FOND DU LAC (WITI) -- The state government, led by Gov. Scott Walker, has adopted a pro-business agenda -- giving businesses tax incentives, low interest loans and cash. But in an era where the budget has seen deep cuts to education, healthcare and workers benefits, are companies paying their fair share?
In 2009, Mercury Marine, a boat engine company was trying to stay afloat in hard times. It was threatening to move one thousand jobs to Stillwater, Oklahoma if it didn't get concessions from its labor force and aid from the government. When the company gave what it called its best and final offer -- and the union rejected it -- it appeared all was lost.
But, then-Governor Jim Doyle stepped in, offering a package of incentives worth $70 million.
Fond du Lac County passed a sales tax increase to pay an additional $50 million to the company, and the strapped-for-cash City of Fond du Lac added $3 million.
The union gave in to political pressure, and took another vote, this time to accept the concessions.
“As hard as this was, we are now going in the right direction," Doyle said at the time.
Mercury Marine announced it would stay in fond du lac., and its president Mark Schwabero said with the government incentives and the labor concessions “we're in a position where we really can compete."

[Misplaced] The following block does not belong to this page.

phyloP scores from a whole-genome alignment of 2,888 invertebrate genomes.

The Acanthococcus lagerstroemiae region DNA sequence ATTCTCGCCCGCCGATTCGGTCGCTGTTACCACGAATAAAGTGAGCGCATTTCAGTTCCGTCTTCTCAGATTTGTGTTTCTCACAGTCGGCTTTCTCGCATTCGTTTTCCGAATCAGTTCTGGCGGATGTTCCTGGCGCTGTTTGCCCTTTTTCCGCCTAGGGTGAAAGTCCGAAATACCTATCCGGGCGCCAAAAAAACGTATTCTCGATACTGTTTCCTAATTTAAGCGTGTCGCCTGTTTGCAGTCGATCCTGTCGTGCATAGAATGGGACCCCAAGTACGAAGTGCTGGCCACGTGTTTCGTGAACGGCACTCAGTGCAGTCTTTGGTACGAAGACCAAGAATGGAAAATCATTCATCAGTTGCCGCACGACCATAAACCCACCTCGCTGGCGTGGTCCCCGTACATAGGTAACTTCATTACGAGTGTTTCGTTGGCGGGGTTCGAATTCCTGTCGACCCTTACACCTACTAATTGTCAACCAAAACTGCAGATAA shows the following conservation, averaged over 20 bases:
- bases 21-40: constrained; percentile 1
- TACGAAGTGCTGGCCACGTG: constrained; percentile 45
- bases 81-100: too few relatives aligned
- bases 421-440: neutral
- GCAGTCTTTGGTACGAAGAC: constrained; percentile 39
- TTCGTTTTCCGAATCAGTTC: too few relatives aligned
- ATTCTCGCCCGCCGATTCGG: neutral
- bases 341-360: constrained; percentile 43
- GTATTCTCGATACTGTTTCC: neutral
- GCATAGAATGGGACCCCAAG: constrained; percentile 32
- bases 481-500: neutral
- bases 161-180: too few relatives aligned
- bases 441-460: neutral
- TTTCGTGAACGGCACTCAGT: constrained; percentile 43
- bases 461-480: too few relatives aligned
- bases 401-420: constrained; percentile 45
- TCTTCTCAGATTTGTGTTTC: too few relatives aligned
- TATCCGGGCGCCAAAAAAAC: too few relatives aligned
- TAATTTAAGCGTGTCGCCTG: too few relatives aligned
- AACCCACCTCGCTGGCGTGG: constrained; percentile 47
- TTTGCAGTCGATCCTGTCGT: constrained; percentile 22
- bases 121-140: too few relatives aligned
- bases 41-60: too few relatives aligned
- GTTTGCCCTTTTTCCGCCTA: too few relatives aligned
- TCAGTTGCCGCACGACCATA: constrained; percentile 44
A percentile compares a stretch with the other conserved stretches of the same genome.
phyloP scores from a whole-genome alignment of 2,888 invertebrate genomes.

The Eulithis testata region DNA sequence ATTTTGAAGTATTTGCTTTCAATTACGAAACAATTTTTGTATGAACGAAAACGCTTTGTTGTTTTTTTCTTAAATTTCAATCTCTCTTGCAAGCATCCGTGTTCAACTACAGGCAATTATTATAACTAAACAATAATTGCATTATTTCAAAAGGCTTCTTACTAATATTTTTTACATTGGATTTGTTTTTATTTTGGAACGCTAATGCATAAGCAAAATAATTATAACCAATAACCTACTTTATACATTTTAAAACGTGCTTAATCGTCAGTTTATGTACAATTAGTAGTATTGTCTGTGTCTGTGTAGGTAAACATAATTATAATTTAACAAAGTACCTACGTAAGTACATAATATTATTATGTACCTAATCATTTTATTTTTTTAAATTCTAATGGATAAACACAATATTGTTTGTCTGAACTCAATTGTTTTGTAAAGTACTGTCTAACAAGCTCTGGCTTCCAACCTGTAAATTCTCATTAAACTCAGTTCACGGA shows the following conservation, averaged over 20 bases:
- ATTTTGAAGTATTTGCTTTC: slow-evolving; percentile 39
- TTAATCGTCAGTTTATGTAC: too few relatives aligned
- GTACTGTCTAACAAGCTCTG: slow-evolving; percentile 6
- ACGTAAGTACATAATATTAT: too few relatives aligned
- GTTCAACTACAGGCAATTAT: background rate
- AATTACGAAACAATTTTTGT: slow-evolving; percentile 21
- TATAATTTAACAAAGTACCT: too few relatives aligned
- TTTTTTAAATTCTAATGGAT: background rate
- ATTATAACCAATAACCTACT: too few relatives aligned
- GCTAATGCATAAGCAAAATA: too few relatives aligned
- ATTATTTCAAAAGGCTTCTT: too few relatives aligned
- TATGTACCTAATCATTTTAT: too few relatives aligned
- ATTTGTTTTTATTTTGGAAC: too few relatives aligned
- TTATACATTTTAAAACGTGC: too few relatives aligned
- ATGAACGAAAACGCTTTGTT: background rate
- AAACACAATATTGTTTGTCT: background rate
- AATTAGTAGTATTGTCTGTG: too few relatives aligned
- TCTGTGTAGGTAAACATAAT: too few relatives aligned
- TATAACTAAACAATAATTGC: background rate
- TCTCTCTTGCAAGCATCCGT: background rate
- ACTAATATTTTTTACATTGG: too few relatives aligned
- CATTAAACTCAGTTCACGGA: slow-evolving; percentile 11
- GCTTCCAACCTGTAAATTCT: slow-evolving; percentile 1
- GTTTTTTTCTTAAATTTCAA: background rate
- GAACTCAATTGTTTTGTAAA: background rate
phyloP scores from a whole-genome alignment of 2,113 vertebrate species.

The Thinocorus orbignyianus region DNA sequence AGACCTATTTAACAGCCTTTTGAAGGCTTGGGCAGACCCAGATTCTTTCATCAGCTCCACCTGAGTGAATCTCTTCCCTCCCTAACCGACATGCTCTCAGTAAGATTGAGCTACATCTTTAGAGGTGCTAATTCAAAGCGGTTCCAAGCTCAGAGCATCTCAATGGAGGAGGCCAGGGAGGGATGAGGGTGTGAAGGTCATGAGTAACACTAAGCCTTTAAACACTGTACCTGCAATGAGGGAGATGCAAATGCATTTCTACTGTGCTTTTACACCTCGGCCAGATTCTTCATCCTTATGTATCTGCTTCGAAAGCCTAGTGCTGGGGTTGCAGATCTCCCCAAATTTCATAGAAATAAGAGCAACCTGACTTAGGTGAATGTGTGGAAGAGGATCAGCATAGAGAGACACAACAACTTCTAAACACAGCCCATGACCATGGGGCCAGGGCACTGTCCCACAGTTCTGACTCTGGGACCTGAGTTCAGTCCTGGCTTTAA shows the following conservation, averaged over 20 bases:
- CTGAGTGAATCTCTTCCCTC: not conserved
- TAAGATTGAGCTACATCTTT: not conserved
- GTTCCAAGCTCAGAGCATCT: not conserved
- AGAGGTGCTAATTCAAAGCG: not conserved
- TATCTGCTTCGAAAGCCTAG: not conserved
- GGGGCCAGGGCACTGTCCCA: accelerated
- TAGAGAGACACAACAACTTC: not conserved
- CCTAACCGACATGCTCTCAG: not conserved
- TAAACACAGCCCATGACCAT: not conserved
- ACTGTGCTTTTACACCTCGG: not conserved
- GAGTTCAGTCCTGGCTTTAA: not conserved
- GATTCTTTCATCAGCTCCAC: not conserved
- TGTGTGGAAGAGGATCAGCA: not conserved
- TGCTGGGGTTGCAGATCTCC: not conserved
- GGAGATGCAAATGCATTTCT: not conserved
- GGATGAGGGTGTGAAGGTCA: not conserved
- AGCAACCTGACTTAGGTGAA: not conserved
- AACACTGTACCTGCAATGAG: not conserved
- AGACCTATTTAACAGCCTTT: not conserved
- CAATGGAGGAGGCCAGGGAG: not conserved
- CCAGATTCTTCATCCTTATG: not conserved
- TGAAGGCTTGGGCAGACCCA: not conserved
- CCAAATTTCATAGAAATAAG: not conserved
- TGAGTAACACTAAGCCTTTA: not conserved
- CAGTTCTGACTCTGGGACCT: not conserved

"If you look at Fond Du Lac and Fond Du Lac County, had that company not been there, it would have been devastating, so even though that wasn't my deal and my proposal, I think Jim Doyle and the deal he put in place was warranted," Gov. Scott Walker said.
At the time, politicians were warning that Wisconsin’s heavy tax burden was driving companies like Mercury Marine out of the state. So FOX6 News requested – and examined -- records from the Wisconsin Department of Revenue.
Mercury Marine is a subsidiary of the Brunswick Corporation, which, FOX6 News found has had not paid a single cent in corporate income taxes to Wisconsin since at least 2000.
“If they are making any money, they are making some of it in Wisconsin, and that should be taxable here in Wisconsin," Jack Norman, a researcher who studies corporate tax issues said.
Brunswick posted a loss in 2000, but made a profit in each of the next seven years -- making more than a billion dollars, until the company again posted a loss in 2008.